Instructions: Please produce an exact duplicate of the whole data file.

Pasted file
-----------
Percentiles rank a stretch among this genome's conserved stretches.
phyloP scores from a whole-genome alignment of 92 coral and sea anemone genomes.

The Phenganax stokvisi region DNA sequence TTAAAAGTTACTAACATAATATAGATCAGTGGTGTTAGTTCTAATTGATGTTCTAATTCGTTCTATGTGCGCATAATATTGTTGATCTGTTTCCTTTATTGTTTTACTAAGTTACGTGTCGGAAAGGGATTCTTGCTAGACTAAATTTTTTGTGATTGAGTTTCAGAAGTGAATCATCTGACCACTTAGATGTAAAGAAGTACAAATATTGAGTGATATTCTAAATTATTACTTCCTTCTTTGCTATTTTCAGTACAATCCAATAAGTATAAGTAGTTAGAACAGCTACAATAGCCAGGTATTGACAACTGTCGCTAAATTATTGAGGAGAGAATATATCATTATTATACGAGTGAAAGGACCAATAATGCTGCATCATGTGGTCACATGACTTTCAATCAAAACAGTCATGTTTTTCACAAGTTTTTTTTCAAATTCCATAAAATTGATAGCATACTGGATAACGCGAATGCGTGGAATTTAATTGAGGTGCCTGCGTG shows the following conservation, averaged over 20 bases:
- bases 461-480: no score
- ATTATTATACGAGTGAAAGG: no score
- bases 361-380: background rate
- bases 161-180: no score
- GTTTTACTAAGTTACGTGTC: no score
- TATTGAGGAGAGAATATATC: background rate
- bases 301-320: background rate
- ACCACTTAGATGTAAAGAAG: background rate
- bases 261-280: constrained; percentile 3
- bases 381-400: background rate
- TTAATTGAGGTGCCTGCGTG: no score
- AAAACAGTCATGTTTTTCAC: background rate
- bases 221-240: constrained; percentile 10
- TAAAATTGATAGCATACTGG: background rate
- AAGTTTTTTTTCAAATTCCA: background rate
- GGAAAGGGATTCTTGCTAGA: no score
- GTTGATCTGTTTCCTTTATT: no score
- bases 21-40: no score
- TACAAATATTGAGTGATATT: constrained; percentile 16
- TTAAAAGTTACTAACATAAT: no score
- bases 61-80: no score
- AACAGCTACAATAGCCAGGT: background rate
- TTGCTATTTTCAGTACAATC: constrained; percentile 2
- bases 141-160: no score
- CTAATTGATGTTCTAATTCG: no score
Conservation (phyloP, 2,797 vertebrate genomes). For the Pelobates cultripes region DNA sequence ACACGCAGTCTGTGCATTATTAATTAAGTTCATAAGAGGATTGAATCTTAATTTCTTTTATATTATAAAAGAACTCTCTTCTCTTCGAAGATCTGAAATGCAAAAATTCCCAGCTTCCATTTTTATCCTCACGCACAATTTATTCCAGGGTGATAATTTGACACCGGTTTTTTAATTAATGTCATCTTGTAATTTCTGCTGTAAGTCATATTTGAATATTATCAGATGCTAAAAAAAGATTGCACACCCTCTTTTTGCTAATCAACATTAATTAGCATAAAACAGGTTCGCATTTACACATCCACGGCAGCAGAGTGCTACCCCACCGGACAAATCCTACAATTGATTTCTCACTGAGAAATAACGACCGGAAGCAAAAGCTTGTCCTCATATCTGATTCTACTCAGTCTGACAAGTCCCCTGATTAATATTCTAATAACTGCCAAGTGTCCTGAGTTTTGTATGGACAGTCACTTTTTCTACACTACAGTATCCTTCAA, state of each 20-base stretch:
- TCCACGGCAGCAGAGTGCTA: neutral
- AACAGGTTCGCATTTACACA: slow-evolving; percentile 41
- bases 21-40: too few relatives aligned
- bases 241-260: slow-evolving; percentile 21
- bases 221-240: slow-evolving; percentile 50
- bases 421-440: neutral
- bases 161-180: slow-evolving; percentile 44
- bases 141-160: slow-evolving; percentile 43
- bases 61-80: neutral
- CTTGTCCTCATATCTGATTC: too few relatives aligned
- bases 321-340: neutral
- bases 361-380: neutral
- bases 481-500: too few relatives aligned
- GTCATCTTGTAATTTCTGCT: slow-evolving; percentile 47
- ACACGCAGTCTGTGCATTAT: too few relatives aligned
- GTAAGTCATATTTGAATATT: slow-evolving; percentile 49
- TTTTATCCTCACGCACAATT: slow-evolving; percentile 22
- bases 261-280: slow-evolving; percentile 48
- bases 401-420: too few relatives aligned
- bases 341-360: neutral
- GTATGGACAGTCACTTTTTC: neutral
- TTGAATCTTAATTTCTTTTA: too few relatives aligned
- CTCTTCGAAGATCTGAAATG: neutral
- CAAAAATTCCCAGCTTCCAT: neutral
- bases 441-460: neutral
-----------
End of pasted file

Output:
Percentiles rank a stretch among this genome's conserved stretches.
phyloP scores from a whole-genome alignment of 92 coral and sea anemone genomes.

The Phenganax stokvisi region DNA sequence TTAAAAGTTACTAACATAATATAGATCAGTGGTGTTAGTTCTAATTGATGTTCTAATTCGTTCTATGTGCGCATAATATTGTTGATCTGTTTCCTTTATTGTTTTACTAAGTTACGTGTCGGAAAGGGATTCTTGCTAGACTAAATTTTTTGTGATTGAGTTTCAGAAGTGAATCATCTGACCACTTAGATGTAAAGAAGTACAAATATTGAGTGATATTCTAAATTATTACTTCCTTCTTTGCTATTTTCAGTACAATCCAATAAGTATAAGTAGTTAGAACAGCTACAATAGCCAGGTATTGACAACTGTCGCTAAATTATTGAGGAGAGAATATATCATTATTATACGAGTGAAAGGACCAATAATGCTGCATCATGTGGTCACATGACTTTCAATCAAAACAGTCATGTTTTTCACAAGTTTTTTTTCAAATTCCATAAAATTGATAGCATACTGGATAACGCGAATGCGTGGAATTTAATTGAGGTGCCTGCGTG shows the following conservation, averaged over 20 bases:
- bases 461-480: no score
- ATTATTATACGAGTGAAAGG: no score
- bases 361-380: background rate
- bases 161-180: no score
- GTTTTACTAAGTTACGTGTC: no score
- TATTGAGGAGAGAATATATC: background rate
- bases 301-320: background rate
- ACCACTTAGATGTAAAGAAG: background rate
- bases 261-280: constrained; percentile 3
- bases 381-400: background rate
- TTAATTGAGGTGCCTGCGTG: no score
- AAAACAGTCATGTTTTTCAC: background rate
- bases 221-240: constrained; percentile 10
- TAAAATTGATAGCATACTGG: background rate
- AAGTTTTTTTTCAAATTCCA: background rate
- GGAAAGGGATTCTTGCTAGA: no score
- GTTGATCTGTTTCCTTTATT: no score
- bases 21-40: no score
- TACAAATATTGAGTGATATT: constrained; percentile 16
- TTAAAAGTTACTAACATAAT: no score
- bases 61-80: no score
- AACAGCTACAATAGCCAGGT: background rate
- TTGCTATTTTCAGTACAATC: constrained; percentile 2
- bases 141-160: no score
- CTAATTGATGTTCTAATTCG: no score
Conservation (phyloP, 2,797 vertebrate genomes). For the Pelobates cultripes region DNA sequence ACACGCAGTCTGTGCATTATTAATTAAGTTCATAAGAGGATTGAATCTTAATTTCTTTTATATTATAAAAGAACTCTCTTCTCTTCGAAGATCTGAAATGCAAAAATTCCCAGCTTCCATTTTTATCCTCACGCACAATTTATTCCAGGGTGATAATTTGACACCGGTTTTTTAATTAATGTCATCTTGTAATTTCTGCTGTAAGTCATATTTGAATATTATCAGATGCTAAAAAAAGATTGCACACCCTCTTTTTGCTAATCAACATTAATTAGCATAAAACAGGTTCGCATTTACACATCCACGGCAGCAGAGTGCTACCCCACCGGACAAATCCTACAATTGATTTCTCACTGAGAAATAACGACCGGAAGCAAAAGCTTGTCCTCATATCTGATTCTACTCAGTCTGACAAGTCCCCTGATTAATATTCTAATAACTGCCAAGTGTCCTGAGTTTTGTATGGACAGTCACTTTTTCTACACTACAGTATCCTTCAA, state of each 20-base stretch:
- TCCACGGCAGCAGAGTGCTA: neutral
- AACAGGTTCGCATTTACACA: slow-evolving; percentile 41
- bases 21-40: too few relatives aligned
- bases 241-260: slow-evolving; percentile 21
- bases 221-240: slow-evolving; percentile 50
- bases 421-440: neutral
- bases 161-180: slow-evolving; percentile 44
- bases 141-160: slow-evolving; percentile 43
- bases 61-80: neutral
- CTTGTCCTCATATCTGATTC: too few relatives aligned
- bases 321-340: neutral
- bases 361-380: neutral
- bases 481-500: too few relatives aligned
- GTCATCTTGTAATTTCTGCT: slow-evolving; percentile 47
- ACACGCAGTCTGTGCATTAT: too few relatives aligned
- GTAAGTCATATTTGAATATT: slow-evolving; percentile 49
- TTTTATCCTCACGCACAATT: slow-evolving; percentile 22
- bases 261-280: slow-evolving; percentile 48
- bases 401-420: too few relatives aligned
- bases 341-360: neutral
- GTATGGACAGTCACTTTTTC: neutral
- TTGAATCTTAATTTCTTTTA: too few relatives aligned
- CTCTTCGAAGATCTGAAATG: neutral
- CAAAAATTCCCAGCTTCCAT: neutral
- bases 441-460: neutral